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- Jack Eller (2010), Cruel Creeds, Virtuous Violence: Religious Violence Across Culture and History, Prometheus, ISBN 978-1616142186, pp. 279–281
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Aurangzeb was perhaps no more culpable than most of the sultans before him; they desecrated the temples associated with Hindu power, not all temples. It is worth noting that, in contrast to the traditional claim of thousands of Hindu temples having been destroyed by Aurangzeb, a recent study suggests a "modest" figure of just 1500 destructions.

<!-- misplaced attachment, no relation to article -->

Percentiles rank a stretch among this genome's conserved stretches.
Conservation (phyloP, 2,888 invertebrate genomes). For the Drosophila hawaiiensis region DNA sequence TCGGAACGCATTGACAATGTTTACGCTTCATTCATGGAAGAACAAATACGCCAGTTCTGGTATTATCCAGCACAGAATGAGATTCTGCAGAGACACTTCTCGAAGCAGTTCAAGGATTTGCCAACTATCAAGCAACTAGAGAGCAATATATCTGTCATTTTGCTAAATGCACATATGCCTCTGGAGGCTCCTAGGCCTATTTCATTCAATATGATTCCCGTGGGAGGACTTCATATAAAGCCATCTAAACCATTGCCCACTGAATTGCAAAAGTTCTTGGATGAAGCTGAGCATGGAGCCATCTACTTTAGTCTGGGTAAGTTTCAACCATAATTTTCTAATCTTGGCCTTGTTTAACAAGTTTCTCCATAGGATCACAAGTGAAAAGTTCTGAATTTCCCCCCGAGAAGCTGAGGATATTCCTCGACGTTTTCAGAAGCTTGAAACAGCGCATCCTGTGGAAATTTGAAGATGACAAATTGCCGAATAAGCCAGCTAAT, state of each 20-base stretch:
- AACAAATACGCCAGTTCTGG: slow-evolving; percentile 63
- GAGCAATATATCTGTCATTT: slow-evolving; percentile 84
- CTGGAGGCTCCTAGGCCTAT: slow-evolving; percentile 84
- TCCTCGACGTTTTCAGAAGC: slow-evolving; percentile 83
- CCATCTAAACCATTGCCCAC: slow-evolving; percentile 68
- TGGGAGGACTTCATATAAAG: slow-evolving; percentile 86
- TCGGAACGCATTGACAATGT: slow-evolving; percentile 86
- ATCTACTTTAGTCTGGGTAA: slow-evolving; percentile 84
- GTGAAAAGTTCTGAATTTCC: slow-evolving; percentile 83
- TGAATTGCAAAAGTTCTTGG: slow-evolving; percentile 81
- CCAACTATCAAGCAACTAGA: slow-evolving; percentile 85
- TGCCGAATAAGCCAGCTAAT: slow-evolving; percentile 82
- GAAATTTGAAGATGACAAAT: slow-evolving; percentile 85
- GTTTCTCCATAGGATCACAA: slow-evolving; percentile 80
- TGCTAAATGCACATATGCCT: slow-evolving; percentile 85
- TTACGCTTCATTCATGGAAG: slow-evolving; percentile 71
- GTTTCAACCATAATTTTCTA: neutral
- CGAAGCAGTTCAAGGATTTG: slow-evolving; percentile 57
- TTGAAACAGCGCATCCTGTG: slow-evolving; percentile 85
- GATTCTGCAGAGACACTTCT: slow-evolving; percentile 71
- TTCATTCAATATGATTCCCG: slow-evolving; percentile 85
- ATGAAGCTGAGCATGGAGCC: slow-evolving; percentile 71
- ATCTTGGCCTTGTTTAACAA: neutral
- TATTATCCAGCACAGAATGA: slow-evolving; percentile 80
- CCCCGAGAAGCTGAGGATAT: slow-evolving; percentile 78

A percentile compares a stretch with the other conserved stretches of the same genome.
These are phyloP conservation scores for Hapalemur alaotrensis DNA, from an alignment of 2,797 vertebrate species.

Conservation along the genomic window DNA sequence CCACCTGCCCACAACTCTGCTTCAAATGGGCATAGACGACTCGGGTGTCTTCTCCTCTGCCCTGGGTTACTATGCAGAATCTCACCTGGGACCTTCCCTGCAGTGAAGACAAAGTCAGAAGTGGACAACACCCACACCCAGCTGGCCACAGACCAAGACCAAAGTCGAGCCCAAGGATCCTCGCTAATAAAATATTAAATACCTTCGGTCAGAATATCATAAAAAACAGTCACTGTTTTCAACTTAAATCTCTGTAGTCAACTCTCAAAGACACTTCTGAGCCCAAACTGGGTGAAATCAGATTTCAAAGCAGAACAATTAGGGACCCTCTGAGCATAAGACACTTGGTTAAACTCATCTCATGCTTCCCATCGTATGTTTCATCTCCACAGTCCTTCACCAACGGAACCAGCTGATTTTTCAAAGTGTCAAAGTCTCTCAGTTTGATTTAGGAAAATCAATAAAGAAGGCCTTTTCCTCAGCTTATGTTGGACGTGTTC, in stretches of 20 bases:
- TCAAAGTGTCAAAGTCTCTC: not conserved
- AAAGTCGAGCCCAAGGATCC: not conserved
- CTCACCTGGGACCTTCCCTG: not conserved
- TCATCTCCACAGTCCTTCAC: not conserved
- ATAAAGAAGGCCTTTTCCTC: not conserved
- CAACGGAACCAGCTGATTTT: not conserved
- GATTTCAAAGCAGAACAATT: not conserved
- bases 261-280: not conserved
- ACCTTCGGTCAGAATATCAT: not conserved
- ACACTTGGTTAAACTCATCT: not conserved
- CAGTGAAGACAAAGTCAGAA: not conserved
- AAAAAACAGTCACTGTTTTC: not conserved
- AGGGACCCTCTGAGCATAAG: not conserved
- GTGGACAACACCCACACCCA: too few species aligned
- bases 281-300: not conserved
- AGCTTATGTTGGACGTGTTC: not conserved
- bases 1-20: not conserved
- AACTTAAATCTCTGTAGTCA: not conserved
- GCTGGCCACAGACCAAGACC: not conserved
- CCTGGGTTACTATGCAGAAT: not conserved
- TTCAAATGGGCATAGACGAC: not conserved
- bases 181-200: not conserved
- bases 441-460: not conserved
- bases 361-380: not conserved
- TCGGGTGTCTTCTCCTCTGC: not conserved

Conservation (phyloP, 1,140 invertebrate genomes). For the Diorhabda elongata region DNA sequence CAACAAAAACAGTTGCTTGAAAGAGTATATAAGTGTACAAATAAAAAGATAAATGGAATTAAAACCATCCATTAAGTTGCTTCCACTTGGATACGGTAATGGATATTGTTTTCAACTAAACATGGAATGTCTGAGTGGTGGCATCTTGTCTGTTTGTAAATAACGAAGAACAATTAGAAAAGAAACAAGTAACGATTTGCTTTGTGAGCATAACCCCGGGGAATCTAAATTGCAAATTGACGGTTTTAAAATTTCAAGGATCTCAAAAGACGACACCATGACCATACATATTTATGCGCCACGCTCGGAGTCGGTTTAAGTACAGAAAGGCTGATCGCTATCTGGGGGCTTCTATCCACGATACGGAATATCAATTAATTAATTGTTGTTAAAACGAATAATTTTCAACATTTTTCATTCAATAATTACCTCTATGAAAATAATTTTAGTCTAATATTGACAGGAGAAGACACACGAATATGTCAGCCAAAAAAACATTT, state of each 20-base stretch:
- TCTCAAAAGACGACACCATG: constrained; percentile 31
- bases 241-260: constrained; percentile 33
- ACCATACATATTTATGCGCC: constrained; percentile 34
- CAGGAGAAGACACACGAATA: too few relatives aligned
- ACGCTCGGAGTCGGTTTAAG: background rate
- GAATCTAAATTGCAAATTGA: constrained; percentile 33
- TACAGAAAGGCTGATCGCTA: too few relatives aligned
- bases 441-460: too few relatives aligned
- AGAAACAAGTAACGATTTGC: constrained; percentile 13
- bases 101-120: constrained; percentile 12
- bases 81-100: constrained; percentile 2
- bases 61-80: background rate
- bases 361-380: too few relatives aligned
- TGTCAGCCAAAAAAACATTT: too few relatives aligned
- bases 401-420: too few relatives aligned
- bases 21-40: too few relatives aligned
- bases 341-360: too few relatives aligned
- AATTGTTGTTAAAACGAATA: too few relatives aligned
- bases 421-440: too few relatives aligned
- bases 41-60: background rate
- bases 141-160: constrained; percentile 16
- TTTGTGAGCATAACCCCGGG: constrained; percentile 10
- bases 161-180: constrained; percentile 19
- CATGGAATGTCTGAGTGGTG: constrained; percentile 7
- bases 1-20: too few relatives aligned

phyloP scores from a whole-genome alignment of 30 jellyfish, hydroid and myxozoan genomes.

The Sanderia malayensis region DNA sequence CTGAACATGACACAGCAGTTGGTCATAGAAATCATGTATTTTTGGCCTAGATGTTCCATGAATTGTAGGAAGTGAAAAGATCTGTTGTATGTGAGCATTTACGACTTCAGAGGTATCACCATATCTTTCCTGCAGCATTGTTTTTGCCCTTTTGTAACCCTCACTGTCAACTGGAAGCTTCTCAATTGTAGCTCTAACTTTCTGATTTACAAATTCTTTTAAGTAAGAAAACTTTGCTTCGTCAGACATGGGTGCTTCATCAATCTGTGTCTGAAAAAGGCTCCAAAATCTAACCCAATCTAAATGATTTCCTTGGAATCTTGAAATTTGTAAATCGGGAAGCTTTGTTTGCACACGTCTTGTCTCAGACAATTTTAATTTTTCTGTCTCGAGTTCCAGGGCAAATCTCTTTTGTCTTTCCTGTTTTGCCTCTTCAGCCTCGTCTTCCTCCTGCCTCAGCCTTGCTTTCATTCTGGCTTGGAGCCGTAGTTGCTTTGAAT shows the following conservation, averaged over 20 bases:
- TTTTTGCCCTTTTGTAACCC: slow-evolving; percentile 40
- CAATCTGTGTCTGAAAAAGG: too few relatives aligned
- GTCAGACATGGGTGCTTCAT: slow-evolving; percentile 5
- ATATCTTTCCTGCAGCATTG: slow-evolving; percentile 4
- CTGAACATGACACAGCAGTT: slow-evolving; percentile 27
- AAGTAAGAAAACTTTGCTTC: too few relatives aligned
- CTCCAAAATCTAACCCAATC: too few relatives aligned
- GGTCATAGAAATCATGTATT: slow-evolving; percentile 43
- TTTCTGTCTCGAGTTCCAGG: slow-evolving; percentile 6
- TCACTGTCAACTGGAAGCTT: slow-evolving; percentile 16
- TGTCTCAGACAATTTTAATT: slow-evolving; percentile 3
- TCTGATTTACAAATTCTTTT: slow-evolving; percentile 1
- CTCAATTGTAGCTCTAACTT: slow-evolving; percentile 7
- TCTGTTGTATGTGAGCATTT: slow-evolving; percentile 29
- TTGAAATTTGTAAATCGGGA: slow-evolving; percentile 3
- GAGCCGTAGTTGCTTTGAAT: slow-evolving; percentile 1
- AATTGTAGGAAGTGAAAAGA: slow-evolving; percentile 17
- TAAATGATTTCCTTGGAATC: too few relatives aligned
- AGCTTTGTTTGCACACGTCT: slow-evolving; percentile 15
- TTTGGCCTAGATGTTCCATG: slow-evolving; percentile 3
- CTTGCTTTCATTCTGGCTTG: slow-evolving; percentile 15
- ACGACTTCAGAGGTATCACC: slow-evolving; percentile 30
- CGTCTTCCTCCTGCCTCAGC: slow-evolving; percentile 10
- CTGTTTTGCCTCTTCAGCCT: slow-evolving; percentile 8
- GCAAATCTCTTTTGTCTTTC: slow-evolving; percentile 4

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"It was a semi-national and a religious war which had for its object freedom from English bondage and establishment of Mughal Empire with Emperor Bahadur Shah as the head although the latter objective was not so common as the former.